1944

"Remembering Cassino"

by

George D. Pringle

Royal Pioneer Corps

Foreword by Webmaster

The following article appeared in the May 2004 edition of The Wartime News. This is a quarterly publication and is available from The Wartime Company, PO Box 1939, Bournemouth, BH1 3XA

.Wartime News Website

Permission was kindly given by Marilyn Ward for the article to be reproduced on this website.

Commonwealth War Graves Cemetery - Cassino

"Remembering Cassino"

In "Life in Cassino 1944" (Feb 2004), Bill Fitness mentioned that he saw "a train of porters entering into a town". I would like to explain what "portering" meant to all ranks of the 175 Company Pioneer Corps.

First of all it meant a change from being used as infantry at the Salerno Beach landing when everyone had to fight for five days to prevent the landing becoming another "Dunkirk". It was also a change from probing mines as we erected the bridge in darkness over the River Garigliano on 17 January 1944. This action enabled the troops of 46 Division to cross and eventually capture Minturno. It was a change to build sangers for the Guards Brigade on 12th February to enable them to advance in darkness and not to have the labrious task of building their cover when they reached the RV position.

Indian stretcher bearers bringing a casualty down a mountain track, 19 Feb 1944

It was a change from building roads to by-pass dangerous cross-roads which were usually under enemy fire. In between all these tasks, portering was just another job to the Pioneers as their motto is " Labour omnia vincit", but our umofficial motto is " We do the difficult tasks immediately. The impossible tasks take a little longer".

Picture then several mountain peaks with long rugged ledges that often led to nowhere except a steep drop into the valley far below. Snow covered mountains and, below, the infantry of opposing forces fighting to hold on to any gained high ground that will give an advantage. Sited Mortar and Machine Gun lines covering every known track that we must climb, and the endless torrential rain making visibility poor and our existence wretched. But we knew there were small groups of men isolated and exposed to the elements who were depending on their support troops, the Pioneers, for food, water, ammunition and other necessities.

The Monastery in ruins after the bombing.

To help the Pioneers, the RASC brought supplies to the nearest road in the foothills. Mules led by a specially trained Pioneer force took over climbing the narrow, winding trails until the tracks ceased to exist. Then our Company took over carrying the 50lbs loads on our backs, securely fastened to avoid us over balancing into the valley below. We had also given up our rifles so that our hands would be free for climbing. We moved steadily and almost breathlessly, lest we made our presence known to an enemy patrol. Each time a loose rock was dislodged and fell noisily we froze in our tracks as the Germans or our own forces fired an inquisitive flare into the sky, illuminating the mountainside. We clung thereuntil word was passed back that we could proceed and we made our way to the RV point which our leading Corporal, Arthur Sullivan, had correctly located.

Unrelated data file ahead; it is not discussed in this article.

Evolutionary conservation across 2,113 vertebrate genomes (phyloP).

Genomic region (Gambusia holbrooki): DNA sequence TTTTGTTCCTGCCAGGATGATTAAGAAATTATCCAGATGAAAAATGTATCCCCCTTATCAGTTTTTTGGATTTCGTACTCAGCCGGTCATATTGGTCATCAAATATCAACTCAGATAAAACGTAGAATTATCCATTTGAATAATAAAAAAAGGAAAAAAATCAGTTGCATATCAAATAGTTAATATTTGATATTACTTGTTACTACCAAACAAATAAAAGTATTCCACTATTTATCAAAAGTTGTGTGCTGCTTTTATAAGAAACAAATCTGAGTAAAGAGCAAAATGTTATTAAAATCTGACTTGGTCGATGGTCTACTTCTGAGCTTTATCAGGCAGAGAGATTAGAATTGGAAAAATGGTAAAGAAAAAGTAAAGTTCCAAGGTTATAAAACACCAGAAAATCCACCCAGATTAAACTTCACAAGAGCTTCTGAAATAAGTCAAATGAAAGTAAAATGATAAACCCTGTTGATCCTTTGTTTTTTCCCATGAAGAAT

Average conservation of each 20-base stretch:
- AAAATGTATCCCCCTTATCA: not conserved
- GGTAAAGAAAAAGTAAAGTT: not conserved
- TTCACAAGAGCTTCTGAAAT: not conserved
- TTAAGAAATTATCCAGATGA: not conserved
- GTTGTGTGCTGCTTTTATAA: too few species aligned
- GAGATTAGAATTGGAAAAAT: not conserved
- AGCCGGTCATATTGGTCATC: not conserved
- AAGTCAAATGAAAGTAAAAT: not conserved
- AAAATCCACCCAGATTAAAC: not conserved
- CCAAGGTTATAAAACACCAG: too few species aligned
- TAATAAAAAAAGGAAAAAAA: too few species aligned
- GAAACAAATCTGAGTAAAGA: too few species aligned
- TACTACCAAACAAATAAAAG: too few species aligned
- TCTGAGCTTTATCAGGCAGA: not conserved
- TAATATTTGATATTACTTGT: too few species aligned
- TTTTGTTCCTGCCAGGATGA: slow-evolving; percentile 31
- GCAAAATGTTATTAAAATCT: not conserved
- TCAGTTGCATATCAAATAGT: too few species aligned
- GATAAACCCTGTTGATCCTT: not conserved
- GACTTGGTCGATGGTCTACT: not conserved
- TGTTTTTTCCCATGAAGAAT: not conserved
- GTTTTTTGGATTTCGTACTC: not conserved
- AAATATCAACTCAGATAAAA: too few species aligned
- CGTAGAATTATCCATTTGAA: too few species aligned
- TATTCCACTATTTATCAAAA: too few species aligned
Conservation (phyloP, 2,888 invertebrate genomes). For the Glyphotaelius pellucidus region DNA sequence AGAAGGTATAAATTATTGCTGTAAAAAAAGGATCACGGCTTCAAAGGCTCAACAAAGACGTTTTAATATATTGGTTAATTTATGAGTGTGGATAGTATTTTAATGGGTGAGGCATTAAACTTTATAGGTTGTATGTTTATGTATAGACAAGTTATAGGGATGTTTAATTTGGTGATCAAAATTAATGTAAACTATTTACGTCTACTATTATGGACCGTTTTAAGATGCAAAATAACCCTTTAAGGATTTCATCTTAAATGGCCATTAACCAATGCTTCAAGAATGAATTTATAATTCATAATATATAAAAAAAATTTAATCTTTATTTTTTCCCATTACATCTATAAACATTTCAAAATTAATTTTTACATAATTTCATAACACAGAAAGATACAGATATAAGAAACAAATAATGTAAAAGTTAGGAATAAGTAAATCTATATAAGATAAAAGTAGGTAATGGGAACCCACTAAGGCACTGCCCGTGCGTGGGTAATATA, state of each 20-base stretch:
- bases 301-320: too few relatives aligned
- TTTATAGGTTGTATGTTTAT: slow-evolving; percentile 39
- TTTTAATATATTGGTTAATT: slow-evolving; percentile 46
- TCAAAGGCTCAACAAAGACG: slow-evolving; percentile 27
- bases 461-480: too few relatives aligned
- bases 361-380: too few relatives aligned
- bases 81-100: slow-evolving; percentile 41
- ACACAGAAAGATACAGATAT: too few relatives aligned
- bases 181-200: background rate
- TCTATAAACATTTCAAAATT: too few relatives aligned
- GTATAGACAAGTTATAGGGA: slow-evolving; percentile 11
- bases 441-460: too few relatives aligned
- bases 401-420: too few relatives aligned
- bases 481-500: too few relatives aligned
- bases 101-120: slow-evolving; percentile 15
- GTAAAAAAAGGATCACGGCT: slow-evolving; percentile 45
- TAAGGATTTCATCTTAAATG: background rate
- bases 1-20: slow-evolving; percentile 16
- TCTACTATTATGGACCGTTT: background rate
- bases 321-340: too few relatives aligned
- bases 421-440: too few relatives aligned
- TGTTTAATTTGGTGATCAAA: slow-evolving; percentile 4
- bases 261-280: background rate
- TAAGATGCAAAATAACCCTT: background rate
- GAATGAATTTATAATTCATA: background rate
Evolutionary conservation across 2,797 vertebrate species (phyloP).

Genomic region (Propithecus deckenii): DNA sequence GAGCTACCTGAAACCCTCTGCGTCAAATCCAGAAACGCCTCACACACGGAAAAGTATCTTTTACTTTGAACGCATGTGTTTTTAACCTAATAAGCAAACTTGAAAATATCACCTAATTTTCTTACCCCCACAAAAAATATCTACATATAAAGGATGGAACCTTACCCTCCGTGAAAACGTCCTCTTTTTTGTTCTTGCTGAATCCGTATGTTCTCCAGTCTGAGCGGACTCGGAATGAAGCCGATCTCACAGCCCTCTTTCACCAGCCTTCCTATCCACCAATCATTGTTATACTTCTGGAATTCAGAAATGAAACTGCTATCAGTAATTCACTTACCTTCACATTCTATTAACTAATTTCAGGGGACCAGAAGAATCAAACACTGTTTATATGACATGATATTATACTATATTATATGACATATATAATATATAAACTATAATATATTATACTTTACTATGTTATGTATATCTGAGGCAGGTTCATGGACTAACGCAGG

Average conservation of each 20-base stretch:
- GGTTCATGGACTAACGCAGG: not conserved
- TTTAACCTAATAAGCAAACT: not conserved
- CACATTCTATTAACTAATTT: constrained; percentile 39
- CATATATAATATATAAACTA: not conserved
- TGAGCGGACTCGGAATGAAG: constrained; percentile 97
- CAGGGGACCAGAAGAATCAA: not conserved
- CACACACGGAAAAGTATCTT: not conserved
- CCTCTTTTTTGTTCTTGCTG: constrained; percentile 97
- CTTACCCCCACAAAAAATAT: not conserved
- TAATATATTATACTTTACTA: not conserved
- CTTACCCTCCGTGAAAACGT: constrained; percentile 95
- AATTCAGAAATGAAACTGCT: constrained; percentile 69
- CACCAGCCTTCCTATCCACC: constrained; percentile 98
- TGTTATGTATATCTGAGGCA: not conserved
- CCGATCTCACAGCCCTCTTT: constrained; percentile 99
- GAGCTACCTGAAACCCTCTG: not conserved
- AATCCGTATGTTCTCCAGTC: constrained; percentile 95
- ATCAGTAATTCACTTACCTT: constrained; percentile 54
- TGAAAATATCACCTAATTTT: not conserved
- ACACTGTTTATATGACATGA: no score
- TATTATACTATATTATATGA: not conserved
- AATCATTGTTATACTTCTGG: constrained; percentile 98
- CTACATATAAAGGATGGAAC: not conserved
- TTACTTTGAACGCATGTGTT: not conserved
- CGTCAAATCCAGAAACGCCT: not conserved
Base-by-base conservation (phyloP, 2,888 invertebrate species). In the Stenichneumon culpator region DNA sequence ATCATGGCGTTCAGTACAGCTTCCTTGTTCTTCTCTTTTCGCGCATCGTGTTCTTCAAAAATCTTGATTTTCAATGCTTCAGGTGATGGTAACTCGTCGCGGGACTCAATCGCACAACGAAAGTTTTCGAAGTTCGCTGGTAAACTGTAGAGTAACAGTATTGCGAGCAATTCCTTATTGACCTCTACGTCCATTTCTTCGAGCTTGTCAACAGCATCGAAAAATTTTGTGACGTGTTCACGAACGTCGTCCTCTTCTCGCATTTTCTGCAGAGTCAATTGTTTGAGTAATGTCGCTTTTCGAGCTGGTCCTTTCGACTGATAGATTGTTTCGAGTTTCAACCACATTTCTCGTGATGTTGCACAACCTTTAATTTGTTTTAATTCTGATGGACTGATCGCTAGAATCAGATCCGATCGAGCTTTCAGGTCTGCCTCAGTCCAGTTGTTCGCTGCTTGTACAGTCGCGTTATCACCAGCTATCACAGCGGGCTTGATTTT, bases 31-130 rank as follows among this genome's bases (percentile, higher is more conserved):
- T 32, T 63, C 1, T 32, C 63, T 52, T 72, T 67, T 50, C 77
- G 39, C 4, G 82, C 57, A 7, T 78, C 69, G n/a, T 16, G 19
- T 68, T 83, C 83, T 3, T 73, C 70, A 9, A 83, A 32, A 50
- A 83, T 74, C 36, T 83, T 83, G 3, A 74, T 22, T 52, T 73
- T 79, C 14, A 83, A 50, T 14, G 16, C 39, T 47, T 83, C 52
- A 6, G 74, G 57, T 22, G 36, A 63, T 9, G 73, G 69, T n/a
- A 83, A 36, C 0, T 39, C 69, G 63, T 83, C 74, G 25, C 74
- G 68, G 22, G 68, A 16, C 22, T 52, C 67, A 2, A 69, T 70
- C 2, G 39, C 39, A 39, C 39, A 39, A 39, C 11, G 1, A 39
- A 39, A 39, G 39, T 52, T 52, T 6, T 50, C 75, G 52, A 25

We handed over to the infantry the required and very welcome logistics. With no time to rest on our descent, we acted as stretcher bearers bringing down from the mountain ledges the soldiers who were badly wounded to make their own way. Usually four men would handle a stretcher case, but it was often only two, due to the narrowness of the track, slipping and stumbling over the rocks while the wounded soldier would be groaning. On a few occasions it would be only one man in the wind and darkness who would have to carry his burden across his shoulders, because a stretcher could not be used. In this way we carried on until all our wounded men were safe in the hands of RAMC.

Captain H Tristam, a forward observation officer in the 46th Division, recorded in his records, "The Pioneers provided bearers for positions well forward in the Cassino Monastery Hill area. During the fiercest battles, they worked for 72hous without sleep or rest. Towards the end they appeared to walk and work like robots as their limbs seemed to be moving from an unbreakable spirit of duty and discipline and the maxim of not wanting to let the other men down. This wascamaraderie at the highest point".

The Abbey as it is today - entirely restored

It was also recorded that Private J Tancred (187 Company) carried a wounded officer for 16hours through the bitterly cold, continuous rain along treacherous tracks. This he did through the darkness of one night and part of next day until he stumbled into an ADS, then collapsed and died. The cause of his death was given as " died of natural causes - exhaustion". So we just did our tasks as support troops whenever called upon to carry out a mission.

No, we were not just "a train of porters entering a town" but members of an elite and trained force for any emergency - The Pioneer Corps.

 

Copyright Text & Images: George D. Pringle (Visit Wartime News Website)

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